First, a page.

In her book Real Men Don’t Sing: Crooning in American Culture (Duke University Press), author Allison McCracken posits that white male singers in the Jazz Age turned the social order of the day on its head by covertly challenging the existing hyper-masculine norms of guy behavior. These crooners “showed an unseemly degree of ardent emotion and vulnerability for white men, and they used microphones and amplifiers to enhance their soft, trembling, often sensually breathy sounds,” she writes. Male crooners wouldn’t have been a problem were they just a passing phase in American popular culture. But the rapid rise of home radios from 1920 onward allowed for private listening to these seductive male voices—and women loved them. To distraction. Hence the problem. McCracken contends that a groundswell of female fans made these jazz crooners the first pop idols ever, disrupting long-held notions of how men should relate to women and demonstrating just how socially transformative music can be.
While McCracken’s book presents a case for how the singing voice transmits and sometimes upends social signifiers (race, class, gender, etc.), it also whispers the message that these things shouldn’t matter to begin with. Clearly, some here in America would take issue with this position. But perhaps we can all agree on this: The U.S. has given the world some superlative male vocalists.
Grammy-winner Kurt Elling certainly qualifies as one of these. More than two decades into his career, Elling continues to define what jazz singing is and where it’s going. With his most recent release, The Beautiful Day—Kurt Elling Sings Christmas (OKeh/Sony Music Masterworks), Elling set out to make a secular Christmas album that captures the reverence of the holiday (for some) without triggering any unhappy associations (for others). In delivering this tall order, Elling relies on the sheer power of his magnificent voice, the artful arrangements that defy stereotypes of holiday music, and a humility that befits the season. “The human capacity for quiet transcendence, born within each of us, is a concept that…ought to resonate for people of every faith tradition,” writes jazz critic Neil Tesser in the liner notes. Even those without a faith tradition can appreciate the quiet transcendence of tunes like “The Michigan Farm (Cradle Song, Op. 41/1),” a contemporary setting of Edvard Grieg’s haunting lullaby featuring Elling’s own lyrics, and the medley “The Snow Is Deep On The Ground/Snowfall” by John Hollenbeck/Kenneth Patchen and Claude/Ruth Thornhill, respectively. Christmas is a dark time of year, Elling is quoted as saying, a time of pondering mysteries. This album can help with that.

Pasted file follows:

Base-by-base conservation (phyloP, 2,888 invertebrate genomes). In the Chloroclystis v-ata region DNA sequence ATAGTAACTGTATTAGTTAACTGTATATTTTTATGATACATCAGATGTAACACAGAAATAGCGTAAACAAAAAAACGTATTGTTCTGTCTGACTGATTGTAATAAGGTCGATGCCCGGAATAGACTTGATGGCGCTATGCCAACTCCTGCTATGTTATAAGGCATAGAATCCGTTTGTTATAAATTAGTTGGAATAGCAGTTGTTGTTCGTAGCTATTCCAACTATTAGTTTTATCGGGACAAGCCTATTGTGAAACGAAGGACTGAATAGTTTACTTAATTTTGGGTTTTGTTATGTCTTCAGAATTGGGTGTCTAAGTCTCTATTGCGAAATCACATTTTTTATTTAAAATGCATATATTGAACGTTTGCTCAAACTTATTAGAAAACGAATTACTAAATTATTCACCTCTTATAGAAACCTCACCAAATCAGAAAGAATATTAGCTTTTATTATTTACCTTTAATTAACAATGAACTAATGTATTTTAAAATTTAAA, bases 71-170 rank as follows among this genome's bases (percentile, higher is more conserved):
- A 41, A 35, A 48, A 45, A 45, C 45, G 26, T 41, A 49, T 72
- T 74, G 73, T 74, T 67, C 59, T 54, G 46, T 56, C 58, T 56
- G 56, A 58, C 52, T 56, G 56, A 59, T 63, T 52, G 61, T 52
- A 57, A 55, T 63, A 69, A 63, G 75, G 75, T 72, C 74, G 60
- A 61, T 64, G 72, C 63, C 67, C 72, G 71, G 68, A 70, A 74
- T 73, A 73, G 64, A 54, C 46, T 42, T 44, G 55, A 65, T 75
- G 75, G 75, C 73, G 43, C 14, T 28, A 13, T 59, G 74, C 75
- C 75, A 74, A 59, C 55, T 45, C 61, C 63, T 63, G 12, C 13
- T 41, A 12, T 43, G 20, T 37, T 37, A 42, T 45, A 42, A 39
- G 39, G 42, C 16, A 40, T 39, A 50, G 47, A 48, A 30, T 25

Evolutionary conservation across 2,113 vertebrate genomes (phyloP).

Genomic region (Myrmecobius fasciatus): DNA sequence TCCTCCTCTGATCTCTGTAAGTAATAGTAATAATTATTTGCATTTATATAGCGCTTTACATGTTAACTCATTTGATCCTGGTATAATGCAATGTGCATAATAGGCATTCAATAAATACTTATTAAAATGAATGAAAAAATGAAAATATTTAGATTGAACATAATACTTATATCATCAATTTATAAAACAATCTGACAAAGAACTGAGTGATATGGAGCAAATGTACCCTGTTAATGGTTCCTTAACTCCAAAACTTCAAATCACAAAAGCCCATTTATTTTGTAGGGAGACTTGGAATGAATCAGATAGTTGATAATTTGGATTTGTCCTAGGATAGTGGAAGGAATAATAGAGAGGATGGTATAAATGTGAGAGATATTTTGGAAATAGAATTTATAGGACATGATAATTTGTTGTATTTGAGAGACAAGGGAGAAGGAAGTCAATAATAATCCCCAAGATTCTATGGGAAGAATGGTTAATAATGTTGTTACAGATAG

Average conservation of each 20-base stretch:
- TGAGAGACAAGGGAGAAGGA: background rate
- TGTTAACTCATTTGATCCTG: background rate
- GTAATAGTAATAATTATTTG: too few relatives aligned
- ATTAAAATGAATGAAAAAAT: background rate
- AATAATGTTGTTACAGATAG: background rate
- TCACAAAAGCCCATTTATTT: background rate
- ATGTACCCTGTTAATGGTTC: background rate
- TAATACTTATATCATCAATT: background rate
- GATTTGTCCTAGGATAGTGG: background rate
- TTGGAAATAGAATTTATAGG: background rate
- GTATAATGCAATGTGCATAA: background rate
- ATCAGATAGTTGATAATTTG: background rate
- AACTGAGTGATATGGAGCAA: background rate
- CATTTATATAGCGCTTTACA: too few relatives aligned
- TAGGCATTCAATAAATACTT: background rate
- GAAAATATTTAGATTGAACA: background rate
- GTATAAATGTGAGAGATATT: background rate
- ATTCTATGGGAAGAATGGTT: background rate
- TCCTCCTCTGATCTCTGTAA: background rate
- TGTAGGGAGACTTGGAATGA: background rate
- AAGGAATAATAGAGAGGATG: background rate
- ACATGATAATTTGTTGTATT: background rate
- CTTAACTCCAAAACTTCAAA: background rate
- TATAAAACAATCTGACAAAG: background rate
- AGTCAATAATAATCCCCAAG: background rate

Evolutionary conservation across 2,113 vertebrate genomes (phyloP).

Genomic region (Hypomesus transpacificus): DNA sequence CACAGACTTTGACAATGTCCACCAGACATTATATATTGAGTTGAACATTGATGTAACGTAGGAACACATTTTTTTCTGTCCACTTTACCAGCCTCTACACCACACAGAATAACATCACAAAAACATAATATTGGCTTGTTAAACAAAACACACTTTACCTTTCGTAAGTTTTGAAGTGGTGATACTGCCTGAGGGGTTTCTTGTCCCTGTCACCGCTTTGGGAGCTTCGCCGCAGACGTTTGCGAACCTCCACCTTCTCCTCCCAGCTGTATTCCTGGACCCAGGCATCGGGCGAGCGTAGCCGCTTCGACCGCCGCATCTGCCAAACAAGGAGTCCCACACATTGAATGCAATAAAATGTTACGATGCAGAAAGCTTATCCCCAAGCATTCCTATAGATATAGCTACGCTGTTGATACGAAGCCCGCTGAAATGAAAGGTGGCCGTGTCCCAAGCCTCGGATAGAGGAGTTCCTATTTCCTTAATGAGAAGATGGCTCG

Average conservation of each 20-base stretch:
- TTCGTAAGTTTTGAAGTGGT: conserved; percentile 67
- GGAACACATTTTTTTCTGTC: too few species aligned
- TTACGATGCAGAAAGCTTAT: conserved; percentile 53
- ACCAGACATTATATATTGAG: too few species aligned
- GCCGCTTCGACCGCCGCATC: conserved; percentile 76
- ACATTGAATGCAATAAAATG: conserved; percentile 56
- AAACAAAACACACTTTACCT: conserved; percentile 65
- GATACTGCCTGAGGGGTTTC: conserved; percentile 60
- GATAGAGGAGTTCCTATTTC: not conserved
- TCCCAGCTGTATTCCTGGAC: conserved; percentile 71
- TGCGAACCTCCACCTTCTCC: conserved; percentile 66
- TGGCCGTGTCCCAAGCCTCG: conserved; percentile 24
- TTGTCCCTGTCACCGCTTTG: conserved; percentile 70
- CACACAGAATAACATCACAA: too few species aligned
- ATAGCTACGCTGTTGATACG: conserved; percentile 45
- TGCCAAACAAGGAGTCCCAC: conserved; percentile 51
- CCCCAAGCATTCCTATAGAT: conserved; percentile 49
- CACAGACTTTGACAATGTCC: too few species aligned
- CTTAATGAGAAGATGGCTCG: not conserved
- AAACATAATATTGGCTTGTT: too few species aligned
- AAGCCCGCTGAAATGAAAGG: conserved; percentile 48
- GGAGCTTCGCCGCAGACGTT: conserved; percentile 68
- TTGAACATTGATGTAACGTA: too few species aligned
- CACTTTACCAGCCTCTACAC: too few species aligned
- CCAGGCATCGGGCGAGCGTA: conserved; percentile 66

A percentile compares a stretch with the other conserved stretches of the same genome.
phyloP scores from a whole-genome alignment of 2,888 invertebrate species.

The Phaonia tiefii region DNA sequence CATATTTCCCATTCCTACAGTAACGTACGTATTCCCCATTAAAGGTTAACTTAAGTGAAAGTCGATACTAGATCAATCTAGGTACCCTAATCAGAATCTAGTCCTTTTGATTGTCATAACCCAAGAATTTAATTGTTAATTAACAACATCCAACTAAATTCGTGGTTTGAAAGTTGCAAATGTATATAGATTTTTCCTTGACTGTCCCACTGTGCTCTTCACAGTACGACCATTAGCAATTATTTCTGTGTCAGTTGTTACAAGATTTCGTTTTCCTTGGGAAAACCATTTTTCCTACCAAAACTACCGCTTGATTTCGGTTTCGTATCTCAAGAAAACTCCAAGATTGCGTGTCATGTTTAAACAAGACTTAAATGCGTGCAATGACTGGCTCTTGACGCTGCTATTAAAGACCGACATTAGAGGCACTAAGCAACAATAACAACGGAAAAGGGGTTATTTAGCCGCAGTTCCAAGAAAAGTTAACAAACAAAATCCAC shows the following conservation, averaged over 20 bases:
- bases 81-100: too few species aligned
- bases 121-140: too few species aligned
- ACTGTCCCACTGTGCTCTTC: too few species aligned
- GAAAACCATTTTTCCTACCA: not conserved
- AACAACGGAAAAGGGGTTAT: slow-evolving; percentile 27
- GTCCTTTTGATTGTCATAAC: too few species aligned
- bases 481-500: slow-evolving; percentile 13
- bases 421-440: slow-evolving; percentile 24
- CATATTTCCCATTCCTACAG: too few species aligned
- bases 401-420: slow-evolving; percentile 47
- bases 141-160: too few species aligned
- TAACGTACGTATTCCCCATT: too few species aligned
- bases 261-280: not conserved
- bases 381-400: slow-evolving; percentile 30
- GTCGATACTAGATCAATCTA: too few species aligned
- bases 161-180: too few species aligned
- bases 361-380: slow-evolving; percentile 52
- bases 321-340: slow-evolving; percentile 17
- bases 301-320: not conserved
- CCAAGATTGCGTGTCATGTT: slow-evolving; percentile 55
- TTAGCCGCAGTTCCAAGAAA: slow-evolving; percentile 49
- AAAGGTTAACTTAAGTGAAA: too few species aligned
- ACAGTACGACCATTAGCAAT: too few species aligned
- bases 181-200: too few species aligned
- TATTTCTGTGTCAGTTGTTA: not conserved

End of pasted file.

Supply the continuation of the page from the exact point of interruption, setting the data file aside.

Singer Kenny Washington recorded Moanin’: Live at Jazzhaus Montmartre Copenhagen (Storyville) a little over a year ago. This new recording gives the listener a mere glimpse into Washington’s enormous talent: just five tunes, each one a nonpareil. First up is the title track, a soul-charged gospel take on the Art Blakey hit. Next is “What Is This Thing Called Love,” full of engagingly dexterous scatting and littered with direct Ella references. Then “I Got It Bad And That Ain’t Good,” a fervid ballad that would give the best of the crooners pause, and “Sitting On The Dock Of The Bay,” an R&B marvel that concludes with a virtuosic whistling solo. But for the final tune—just when you’re wondering if Washington can launch rockets with his voice—he sings “Do You Know What It Means To Miss New Orleans” as simple and smooth as a warm brandy. It slays. Washington and Wynton Marsalis—both New Orleans natives—will perform in “Home For The Holidays” at JALC Dizzy’s on Dec. 9-11.
Two bona fide crooners and regular fixtures on the New York vocal jazz scene will be offering yearend tidings of goodwill: Freddy Cole celebrates the holiday with his quartet at Birdland on Dec. 20-24, and Marcus Goldhaber presents “Mostly Marcus,” his regular duo-plus-guest-vocalist gig, at Symphony Space’s Bar Thalia on Dec. 4 and 11.
Breaking news: Judi Silvano and Bruce Arnold just dropped their latest recording, Listen To This (s/p), without much fanfare or advance notice. “It’s a spur-of-the-moment release,” Silvano says. “We finished recording it and thought, why not release it digitally? Does anyone release CDs anymore anyway?” An oft-heard question these days. The project pairs Silvano’s signature vocal improvs with Arnold’s expansive explorations on electric guitar. For digital downloads of one or more tracks, visit muse-eek.com.
(Reprinted from the December 2016 issue of The New York City Jazz Record.)